Gardening should be fun and easy to do and by following these tips, you can prevent some of the problems which may a chore out of even the smallest gardens.
1. Planting in the right location to begin with. An open area with lots of sunshine and good soil is the best location for your garden. Providing the proper amount of light alone will prevent so many stress problems with your plants, after all they are food making machines and need sunlight like a light bulb needs electricity! Too little light will prevent fruiting, keep the leaves too wet and can make the plants stretch to reach the sunlight. I know that it is nicer to garden in the shade but in reality the plants may suffer and may never produce well in shaded conditions. Plants always prefer to be in the ground, even if you don't have "good" soil, it will most definitely be better than potting soil for the roots of your vegetables.
2. Amending your garden to create "good" garden soil. Most longtime gardeners will tell you that there is nothing that will make more of a difference in your vegetable garden success than adding compost, mulch and any other type of organic material to the soil. By organic I mean that it should be a by product of nature, not a certified organic bag of dirt. Fallen leaves, peat moss, compost of any kind are all "organic materials" and will break down over time to create the "black" soil that many backyards are lacking. You don't need to buy soil. Everyone has soil that will grow plants, the amendments will lighten up heavy soil and improve drainage, add texture to sandy soil which helps it hold water and nutrients. For first time gardens, you should rototill as deeply as you can to loosen up compressed soil and add amendments as you till to mix them well.
3. Feeding and Watering should be done sparingly. Just because we have access to so many kinds of fertilizers, and the big box stores want to sell you sprinklers and hoses and all types of watering equipment, shouldn't mean that we try to alter natures cycles. Yes, with vegetables it is necessary to water in periods of drought but a 5 second hosing down of the leaves doesn't actually water where the plants need it. The roots are the natural intake for moisture and the leaves are the intake for carbon dioxide, so water the roots! Also, instead of a short quick watering after work every day, try a long, slow watering every Saturday that gets the moisture down deep in the soil where you want the roots to go. A dribbling soaker hose or a drip watering system run for about an hour can actually save water by putting it in the right place instead of a sprinkler that evaporates most of the moisture into the air. Feeding should also be done in the most natural way possible. By adding organic fertilizers, made from "organic materials", the feeding is a process of breaking down slowly and merging with the soil where the roots know how to find it. Spraying Miracle Gro on the leaves (again, why would the plants want their food through their leaves?) can create more problems such as adding too much nitrogen, building up salts in the garden and burning the leaves. Never mind that it is watering the wrong way which wastes water.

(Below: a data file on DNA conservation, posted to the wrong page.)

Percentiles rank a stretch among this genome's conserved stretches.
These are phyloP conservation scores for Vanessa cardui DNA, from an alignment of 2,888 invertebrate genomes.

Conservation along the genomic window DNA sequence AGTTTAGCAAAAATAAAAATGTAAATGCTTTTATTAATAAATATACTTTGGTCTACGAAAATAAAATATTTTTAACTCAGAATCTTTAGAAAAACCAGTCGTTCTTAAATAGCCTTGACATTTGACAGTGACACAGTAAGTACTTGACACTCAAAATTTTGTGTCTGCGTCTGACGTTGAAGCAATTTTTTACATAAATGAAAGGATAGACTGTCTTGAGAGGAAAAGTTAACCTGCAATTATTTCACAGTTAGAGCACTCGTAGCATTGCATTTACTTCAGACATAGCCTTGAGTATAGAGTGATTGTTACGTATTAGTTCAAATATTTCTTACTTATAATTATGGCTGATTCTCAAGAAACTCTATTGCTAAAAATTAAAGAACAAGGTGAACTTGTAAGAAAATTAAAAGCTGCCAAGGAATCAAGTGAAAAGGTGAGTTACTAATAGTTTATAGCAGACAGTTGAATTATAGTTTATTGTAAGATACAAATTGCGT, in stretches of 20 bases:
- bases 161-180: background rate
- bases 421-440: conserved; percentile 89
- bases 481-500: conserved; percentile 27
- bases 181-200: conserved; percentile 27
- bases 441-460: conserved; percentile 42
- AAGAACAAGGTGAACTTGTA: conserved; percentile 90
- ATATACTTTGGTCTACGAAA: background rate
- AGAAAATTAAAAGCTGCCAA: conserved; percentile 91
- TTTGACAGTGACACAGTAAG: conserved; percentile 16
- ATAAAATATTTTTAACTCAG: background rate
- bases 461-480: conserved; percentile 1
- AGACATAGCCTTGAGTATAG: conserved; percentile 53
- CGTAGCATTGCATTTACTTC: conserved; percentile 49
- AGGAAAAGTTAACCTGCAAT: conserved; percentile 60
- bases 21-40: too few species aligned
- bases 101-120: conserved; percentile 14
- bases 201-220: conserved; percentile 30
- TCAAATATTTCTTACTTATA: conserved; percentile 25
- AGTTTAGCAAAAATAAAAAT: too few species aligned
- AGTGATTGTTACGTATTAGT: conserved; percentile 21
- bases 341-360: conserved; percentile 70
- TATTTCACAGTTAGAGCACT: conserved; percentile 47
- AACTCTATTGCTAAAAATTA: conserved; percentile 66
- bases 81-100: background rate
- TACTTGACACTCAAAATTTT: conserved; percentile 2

4. Space the plants so they have room to grow. If you have never grown a particular vegetable before, you may not be aware of how large some plants get. I have seen a squash plant that is 6 feet around. Needless to say, if you have a 6 X 10 foot garden, that may not be the best thing to grow. If tomatoes are planted too close together, they may have problems drying off their leaves and this can promote disease and also make it impossible to find the tomatoes! For estimated plant sizes and spacing please see our Kitchen Gardening Tips and Plans page.
5. Mulch, Mulch, Mulch. Recently featured on the TV show It's not easy being green we saw where the garden beds were laid out and then covered with brown Kraft paper to keep the moisture in the soil, shade out weeds, and keeping other top mulch from breaking down too quickly. Around here, it is the best way to recycle newspapers and many folks use them in a thick layer to accomplish the same objective. I have seen old towels, carpet and lots of other things "recycled" in the garden as mulch. There are really no rules except that they should be easy to use, protect the roots of the plants from the hot sun, and block weeds. Just be careful not to use anything treated with toxic chemicals of course. If you want to use rolls of Kraft paper, this item is available in our catalog as a special order item.
6. If you do need to grow in containers, make sure that you use large pots, good potting soil mixed with some compost, (about a third). Water deeply and regularly, fertilize regularly (about every 6 weeks), Mulch the top of the dirt, and give them plenty of sun.